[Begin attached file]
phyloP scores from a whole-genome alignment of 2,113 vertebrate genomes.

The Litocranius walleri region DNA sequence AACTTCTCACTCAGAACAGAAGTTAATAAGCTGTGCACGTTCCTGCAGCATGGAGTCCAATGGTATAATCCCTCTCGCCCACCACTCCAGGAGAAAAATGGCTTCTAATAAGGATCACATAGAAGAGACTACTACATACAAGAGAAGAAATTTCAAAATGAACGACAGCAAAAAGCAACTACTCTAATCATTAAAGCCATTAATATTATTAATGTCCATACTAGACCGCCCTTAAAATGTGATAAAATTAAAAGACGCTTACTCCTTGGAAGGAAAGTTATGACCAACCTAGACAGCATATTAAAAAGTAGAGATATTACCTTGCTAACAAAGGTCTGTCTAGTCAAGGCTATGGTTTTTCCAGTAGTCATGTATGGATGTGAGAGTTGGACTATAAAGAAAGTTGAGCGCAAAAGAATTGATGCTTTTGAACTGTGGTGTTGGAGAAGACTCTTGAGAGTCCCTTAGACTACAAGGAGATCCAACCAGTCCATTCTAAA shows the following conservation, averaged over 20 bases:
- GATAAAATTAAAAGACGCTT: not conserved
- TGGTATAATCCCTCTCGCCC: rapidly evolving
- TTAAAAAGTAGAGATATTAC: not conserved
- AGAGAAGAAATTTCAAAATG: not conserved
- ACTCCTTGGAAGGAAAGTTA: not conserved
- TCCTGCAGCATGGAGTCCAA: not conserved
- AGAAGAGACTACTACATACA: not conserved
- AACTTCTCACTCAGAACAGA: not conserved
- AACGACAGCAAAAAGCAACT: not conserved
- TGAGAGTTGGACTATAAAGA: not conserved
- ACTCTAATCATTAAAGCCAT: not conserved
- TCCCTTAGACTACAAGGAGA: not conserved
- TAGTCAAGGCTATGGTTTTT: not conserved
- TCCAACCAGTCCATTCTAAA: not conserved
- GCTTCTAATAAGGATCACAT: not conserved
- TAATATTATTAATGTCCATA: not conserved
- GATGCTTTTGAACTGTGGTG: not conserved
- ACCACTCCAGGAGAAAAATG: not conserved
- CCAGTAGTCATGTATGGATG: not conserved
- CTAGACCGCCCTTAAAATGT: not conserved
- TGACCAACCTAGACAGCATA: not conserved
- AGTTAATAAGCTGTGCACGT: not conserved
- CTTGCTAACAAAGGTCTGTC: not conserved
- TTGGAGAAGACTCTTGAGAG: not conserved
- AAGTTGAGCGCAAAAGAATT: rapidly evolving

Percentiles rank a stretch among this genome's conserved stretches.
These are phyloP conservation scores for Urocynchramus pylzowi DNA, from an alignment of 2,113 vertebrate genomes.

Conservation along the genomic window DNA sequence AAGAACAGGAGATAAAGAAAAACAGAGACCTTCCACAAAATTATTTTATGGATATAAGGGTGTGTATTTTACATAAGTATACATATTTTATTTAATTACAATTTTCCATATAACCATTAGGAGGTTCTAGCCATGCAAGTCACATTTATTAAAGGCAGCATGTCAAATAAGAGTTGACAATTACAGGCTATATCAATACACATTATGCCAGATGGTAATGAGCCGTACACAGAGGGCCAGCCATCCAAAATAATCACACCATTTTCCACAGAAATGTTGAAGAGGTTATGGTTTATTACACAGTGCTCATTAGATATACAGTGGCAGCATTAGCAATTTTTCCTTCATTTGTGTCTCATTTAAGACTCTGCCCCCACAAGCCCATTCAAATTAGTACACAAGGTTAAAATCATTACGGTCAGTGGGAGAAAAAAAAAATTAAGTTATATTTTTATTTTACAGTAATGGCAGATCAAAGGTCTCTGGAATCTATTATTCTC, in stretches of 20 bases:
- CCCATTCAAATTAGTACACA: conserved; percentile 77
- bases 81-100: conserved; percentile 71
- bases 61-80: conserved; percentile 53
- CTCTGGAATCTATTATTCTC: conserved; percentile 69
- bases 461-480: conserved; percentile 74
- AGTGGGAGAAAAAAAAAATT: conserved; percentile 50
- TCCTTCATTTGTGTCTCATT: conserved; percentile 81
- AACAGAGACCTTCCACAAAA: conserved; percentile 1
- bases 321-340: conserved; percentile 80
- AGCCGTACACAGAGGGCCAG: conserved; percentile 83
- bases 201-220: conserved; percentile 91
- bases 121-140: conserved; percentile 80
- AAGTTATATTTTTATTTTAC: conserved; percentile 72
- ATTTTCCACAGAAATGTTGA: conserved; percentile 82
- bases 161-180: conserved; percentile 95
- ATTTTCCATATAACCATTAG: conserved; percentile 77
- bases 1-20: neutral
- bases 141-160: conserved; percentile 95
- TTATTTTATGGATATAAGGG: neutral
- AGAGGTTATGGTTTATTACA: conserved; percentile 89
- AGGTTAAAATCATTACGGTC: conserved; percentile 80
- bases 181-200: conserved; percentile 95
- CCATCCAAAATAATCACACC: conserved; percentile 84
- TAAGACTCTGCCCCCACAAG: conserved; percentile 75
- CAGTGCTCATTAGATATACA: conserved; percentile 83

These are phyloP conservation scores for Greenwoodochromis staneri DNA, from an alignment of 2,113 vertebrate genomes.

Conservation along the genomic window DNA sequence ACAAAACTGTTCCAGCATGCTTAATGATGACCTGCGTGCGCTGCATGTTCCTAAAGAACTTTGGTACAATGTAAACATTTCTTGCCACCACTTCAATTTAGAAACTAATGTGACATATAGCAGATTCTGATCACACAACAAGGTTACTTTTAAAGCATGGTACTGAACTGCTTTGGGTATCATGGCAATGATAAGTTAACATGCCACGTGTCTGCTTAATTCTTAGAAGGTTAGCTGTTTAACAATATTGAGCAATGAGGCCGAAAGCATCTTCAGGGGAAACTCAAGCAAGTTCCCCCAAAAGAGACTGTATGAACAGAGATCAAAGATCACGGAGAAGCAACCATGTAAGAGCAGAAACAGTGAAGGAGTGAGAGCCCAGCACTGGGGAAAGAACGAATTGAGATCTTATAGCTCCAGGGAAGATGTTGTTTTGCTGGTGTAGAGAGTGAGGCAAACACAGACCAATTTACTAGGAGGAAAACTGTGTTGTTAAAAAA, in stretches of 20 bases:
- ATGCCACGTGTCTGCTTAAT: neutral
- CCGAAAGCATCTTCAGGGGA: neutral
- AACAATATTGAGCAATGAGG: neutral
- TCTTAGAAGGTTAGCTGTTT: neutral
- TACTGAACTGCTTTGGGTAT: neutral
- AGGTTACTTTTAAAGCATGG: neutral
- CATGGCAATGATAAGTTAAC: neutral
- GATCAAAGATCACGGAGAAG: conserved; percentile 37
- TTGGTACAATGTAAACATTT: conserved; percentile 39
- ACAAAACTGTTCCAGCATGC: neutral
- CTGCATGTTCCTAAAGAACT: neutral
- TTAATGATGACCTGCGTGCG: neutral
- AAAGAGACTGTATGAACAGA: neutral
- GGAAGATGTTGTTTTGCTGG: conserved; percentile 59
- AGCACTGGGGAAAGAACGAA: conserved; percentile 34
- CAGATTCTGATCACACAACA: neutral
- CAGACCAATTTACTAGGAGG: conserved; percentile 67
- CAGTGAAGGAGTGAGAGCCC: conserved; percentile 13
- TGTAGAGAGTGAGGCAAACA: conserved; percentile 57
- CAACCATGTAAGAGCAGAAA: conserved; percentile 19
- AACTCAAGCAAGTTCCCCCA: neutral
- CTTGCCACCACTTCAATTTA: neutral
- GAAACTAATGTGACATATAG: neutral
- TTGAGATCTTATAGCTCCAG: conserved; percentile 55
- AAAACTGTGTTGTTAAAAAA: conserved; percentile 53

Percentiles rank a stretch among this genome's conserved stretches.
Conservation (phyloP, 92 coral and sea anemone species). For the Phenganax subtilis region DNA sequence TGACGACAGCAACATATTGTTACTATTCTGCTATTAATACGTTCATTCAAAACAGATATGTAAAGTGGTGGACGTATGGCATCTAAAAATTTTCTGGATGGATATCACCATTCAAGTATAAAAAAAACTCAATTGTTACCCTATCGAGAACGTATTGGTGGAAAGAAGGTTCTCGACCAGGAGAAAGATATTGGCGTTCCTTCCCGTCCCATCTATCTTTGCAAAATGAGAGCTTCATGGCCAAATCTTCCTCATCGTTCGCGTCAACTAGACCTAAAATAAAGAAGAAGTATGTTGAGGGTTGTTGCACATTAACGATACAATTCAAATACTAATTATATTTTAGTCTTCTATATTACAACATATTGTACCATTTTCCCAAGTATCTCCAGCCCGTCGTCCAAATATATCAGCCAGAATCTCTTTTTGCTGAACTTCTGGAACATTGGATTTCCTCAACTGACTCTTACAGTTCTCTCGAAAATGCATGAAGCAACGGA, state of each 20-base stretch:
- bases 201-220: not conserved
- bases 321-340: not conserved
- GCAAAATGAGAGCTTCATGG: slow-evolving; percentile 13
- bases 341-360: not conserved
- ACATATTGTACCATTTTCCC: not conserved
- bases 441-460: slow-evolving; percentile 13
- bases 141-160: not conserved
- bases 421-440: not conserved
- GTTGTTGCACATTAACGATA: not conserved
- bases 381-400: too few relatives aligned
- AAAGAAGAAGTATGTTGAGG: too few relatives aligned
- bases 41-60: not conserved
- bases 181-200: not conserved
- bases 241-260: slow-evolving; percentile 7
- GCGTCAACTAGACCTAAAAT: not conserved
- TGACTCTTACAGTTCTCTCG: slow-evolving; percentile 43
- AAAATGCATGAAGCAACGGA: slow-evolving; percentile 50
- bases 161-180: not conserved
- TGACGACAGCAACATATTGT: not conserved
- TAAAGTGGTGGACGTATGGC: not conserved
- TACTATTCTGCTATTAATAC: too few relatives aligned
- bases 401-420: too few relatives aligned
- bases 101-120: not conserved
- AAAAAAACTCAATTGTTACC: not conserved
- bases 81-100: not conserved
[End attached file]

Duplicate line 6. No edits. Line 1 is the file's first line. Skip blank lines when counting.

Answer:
- AGAGAAGAAATTTCAAAATG: not conserved